Our group is involved in the two seemingly disparate research directions of computational plasma physics and agent-based modeling. In both cases, we employ computational methods for interacting many-body systems to understand the collective dynamics of the systems we study. More and more, machine learning plays a role in everything we do.
In computational plasma physics, we are interested in modeling a wide range of plasmas, from ultracold neutral plasmas through non-equilibrium warm dense matter to hot dense plasmas. Much of our current work focuses on understanding hydrodynamics and transport in strongly coupled Coulomb systems, with applications to the basic statistical mechanics of closures in such systems, and on the modeling of inertially confined fusion plasmas. The tools we use to address these challenges include analytical/numerical modeling, kinetic theory, hydrodynamics, and molecular dynamics. In particular, our group is interested in combining these methods to create new multiscale methods. For more detailed information, please click on the links to the right. We currently have openings for students and postdocs in these areas of computational physics.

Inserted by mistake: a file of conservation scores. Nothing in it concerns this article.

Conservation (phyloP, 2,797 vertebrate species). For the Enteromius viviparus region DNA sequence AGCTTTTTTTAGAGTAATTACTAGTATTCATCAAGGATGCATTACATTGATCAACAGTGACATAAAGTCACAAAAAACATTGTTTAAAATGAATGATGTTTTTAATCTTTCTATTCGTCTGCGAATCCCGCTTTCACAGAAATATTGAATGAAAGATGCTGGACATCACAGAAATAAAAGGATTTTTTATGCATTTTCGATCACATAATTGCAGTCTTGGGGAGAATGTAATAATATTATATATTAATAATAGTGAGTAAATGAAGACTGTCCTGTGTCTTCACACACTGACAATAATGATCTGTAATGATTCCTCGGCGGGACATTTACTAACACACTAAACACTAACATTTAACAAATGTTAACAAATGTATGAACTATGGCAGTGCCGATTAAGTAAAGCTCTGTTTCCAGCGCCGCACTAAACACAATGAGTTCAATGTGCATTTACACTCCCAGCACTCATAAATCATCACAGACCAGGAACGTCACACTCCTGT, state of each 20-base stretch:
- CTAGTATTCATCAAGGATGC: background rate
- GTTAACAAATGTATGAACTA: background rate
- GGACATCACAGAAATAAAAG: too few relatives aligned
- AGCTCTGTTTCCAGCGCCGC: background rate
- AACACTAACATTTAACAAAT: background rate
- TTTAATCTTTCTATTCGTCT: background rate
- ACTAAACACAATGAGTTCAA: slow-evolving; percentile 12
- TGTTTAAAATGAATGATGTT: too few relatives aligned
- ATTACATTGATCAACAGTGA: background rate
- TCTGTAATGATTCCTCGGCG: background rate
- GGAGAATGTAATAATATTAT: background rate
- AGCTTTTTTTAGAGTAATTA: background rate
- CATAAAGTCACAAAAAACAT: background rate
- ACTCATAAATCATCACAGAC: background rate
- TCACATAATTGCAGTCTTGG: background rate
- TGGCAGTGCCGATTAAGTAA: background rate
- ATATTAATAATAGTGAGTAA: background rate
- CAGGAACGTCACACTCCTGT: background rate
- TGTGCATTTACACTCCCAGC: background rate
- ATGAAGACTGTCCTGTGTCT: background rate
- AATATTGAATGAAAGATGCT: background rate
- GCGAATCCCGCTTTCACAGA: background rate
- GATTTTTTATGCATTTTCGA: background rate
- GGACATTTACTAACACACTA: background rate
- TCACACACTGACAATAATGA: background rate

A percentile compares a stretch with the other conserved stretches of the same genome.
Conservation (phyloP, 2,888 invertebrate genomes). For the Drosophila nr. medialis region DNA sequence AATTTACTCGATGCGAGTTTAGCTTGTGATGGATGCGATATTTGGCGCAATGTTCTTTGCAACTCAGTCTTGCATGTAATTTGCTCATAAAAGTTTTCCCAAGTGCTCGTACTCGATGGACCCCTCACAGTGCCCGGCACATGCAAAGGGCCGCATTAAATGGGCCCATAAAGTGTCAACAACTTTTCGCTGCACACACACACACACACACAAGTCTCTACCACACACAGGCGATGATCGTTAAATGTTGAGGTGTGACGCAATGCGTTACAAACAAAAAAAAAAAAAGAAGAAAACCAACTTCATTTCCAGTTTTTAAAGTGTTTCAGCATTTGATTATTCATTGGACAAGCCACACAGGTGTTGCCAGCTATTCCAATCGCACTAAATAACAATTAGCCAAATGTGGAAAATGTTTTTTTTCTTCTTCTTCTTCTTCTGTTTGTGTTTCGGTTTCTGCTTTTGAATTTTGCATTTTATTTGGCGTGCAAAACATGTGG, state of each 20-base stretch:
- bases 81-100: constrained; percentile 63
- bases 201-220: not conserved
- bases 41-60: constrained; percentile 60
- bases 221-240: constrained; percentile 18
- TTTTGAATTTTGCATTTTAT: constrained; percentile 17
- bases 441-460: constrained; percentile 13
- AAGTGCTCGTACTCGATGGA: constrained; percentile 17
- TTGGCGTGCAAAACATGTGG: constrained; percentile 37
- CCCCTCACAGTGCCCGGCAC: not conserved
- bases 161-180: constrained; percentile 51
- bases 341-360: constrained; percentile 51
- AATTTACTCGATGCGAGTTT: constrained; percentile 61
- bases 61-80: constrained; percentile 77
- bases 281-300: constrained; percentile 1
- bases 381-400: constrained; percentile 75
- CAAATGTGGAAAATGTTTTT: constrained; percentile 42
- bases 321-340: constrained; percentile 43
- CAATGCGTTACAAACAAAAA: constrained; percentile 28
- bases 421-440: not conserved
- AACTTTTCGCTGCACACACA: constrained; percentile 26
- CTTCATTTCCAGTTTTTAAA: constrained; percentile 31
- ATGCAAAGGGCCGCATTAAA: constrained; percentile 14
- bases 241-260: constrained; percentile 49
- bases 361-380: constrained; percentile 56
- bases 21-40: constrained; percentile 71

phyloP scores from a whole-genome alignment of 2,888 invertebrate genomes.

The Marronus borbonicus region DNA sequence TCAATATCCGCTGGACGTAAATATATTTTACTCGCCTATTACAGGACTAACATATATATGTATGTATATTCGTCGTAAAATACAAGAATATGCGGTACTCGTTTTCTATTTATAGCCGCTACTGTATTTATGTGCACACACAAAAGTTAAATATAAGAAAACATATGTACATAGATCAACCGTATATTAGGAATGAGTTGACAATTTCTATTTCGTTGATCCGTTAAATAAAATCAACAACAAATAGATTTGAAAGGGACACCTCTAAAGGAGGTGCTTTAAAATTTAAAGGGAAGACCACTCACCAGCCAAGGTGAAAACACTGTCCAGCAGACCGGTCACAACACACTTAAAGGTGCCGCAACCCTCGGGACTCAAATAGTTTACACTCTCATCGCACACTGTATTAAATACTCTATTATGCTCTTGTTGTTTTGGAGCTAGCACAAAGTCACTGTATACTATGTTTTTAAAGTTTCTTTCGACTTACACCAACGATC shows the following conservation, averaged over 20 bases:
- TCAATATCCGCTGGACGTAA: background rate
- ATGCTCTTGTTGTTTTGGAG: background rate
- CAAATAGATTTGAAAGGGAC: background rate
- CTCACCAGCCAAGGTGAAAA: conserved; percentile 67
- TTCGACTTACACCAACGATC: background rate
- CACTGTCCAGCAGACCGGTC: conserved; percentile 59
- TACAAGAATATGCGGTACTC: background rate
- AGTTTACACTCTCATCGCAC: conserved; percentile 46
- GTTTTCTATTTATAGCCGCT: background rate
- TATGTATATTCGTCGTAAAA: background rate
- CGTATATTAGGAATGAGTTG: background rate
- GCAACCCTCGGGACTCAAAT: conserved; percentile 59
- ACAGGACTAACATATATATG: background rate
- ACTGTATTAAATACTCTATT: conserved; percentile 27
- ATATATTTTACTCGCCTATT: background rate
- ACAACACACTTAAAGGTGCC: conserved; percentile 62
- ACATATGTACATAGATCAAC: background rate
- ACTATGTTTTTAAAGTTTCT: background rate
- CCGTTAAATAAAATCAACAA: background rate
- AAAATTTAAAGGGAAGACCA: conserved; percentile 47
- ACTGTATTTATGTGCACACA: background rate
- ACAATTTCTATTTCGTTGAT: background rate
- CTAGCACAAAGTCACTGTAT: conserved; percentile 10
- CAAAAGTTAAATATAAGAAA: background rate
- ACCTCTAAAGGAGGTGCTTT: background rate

We are interested in using agent-based models to study a variety of systems. For example, we are currently using agent-based models to study influenza outbreaks. Infectious disease dynamics are inherently multiscale, and computational models of infectious diseases face similar challenges. We are modeling influenza pandemics using agent-based models that allow “microscopic” information (viral dynamics at the cellular level) to influence “macroscopic” dynamics at the global population scale. Our goals are to use multiscale models to understand infectious disease outbreaks at large scales, to optimize the selection of mitigation strategies, to understand the emergence of drug resistance, and to develop nowcasting capabilities for epidemics and pandemics. For more detailed information, please click on the links to the right. We currently have openings for students and postdocs in these research areas.